New Book: Michael Leruth, French and Francophone Studies

leruth_mIn this video, Prof. Michael Leruth talks to us about his latest book Fred Forest’s Utopia: Media Art and Activism published, this year by MIT Press.

As mentioned on the MIT Press webpage, Prof. Leruth “shows that Forest chooses alternative platforms (newspapers, mock commercial ventures, video-based interactive social interventions, media hacks and hybrids, and, more recently, the Internet) that are outside the exclusive precincts of the art world. A fierce critic of the French contemporary art establishment, Forest famously sued the Centre Pompidou in 1994 over its opaque acquisition practices. After making foundational contributions to Sociological Art in the 1970s and the Aesthetics of Communication in the 1980s, the pioneering Forest saw the Internet as another way for artists to bypass the art establishment in the 1990s. Arguing that there is a strong utopian quality in Forest’s work, Leruth sees this utopianism not as naive or conventional but as a reverse utopianism: rather than envisioning an impossible ideal, Forest re-envisions and probes the quasi-utopia of our media-augmented everyday reality. The interface is the symbolic threshold to be crossed with an open mind.” https://mitpress.mit.edu/books/fred-forests-utopia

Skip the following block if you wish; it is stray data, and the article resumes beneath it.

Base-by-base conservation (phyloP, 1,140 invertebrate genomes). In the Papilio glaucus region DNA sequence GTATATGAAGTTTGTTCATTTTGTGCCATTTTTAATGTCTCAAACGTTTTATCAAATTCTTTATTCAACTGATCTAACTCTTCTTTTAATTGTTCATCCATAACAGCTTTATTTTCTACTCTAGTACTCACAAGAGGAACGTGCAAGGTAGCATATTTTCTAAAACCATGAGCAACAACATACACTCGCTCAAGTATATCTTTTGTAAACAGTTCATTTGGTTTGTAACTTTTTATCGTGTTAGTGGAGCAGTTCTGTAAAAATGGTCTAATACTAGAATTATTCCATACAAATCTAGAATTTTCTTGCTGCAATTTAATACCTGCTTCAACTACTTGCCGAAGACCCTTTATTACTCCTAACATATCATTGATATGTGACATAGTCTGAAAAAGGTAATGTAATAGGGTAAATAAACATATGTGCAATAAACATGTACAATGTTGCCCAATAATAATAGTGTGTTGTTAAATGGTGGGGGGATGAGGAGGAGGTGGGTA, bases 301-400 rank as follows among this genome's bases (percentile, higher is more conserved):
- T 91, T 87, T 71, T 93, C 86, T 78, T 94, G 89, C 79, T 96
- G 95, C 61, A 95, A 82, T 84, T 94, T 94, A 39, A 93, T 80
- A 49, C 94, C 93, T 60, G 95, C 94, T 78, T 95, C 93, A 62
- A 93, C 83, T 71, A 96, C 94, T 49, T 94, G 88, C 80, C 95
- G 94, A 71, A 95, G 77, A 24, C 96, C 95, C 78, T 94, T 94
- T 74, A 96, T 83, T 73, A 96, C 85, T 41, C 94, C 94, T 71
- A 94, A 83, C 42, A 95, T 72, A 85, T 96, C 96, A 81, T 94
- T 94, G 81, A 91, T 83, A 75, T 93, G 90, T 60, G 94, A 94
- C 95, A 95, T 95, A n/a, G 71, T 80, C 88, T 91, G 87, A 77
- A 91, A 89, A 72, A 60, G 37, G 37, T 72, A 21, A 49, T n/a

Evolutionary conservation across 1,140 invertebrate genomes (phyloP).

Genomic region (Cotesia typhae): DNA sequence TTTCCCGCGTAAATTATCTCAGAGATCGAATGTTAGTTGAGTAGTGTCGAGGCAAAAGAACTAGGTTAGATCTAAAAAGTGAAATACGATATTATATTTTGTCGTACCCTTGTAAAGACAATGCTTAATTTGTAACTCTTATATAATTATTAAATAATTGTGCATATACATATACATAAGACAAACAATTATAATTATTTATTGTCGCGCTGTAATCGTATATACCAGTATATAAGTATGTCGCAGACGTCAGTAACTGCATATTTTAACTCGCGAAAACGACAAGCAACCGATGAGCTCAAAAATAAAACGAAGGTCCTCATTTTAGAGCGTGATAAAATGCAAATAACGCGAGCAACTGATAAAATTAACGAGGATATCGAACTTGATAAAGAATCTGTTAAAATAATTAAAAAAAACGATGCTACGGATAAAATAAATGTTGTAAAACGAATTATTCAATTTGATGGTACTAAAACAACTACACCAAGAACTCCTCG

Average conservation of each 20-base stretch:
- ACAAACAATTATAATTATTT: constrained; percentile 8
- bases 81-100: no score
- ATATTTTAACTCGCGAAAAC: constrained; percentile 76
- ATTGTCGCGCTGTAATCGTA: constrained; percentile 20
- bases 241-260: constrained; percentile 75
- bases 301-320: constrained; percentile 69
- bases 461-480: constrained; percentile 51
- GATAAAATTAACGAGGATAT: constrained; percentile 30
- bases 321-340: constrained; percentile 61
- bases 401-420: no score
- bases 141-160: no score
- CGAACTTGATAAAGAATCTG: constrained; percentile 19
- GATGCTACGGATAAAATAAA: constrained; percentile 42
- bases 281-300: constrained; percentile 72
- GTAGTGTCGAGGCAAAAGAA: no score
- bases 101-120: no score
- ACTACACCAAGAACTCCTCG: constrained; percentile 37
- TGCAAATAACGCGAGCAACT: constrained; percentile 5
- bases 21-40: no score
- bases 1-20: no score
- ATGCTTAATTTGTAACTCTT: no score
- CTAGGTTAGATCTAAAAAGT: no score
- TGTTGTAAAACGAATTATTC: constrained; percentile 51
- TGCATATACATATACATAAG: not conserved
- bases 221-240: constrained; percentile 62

In this video, Prof. Michael Leruth talks to us about his latest book Fred Forest’s Utopia: Media Art and Activism published, this year by MIT Press.

As mentioned on the MIT Press webpage, Prof. Leruth “shows that Forest chooses alternative platforms (newspapers, mock commercial ventures, video-based interactive social interventions, media hacks and hybrids, and, more recently, the Internet) that are outside the exclusive precincts of the art world. A fierce critic of the French contemporary art establishment, Forest famously sued the Centre Pompidou in 1994 over its opaque acquisition practices. After making foundational contributions to Sociological Art in the 1970s and the Aesthetics of Communication in the 1980s, the pioneering Forest saw the Internet as another way for artists to bypass the art establishment in the 1990s. Arguing that there is a strong utopian quality in Forest’s work, Leruth sees this utopianism not as naive or conventional but as a reverse utopianism: rather than envisioning an impossible ideal, Forest re-envisions and probes the quasi-utopia of our media-augmented everyday reality. The interface is the symbolic threshold to be crossed with an open mind.” https://mitpress.mit.edu/books/fred-forests-utopia

 

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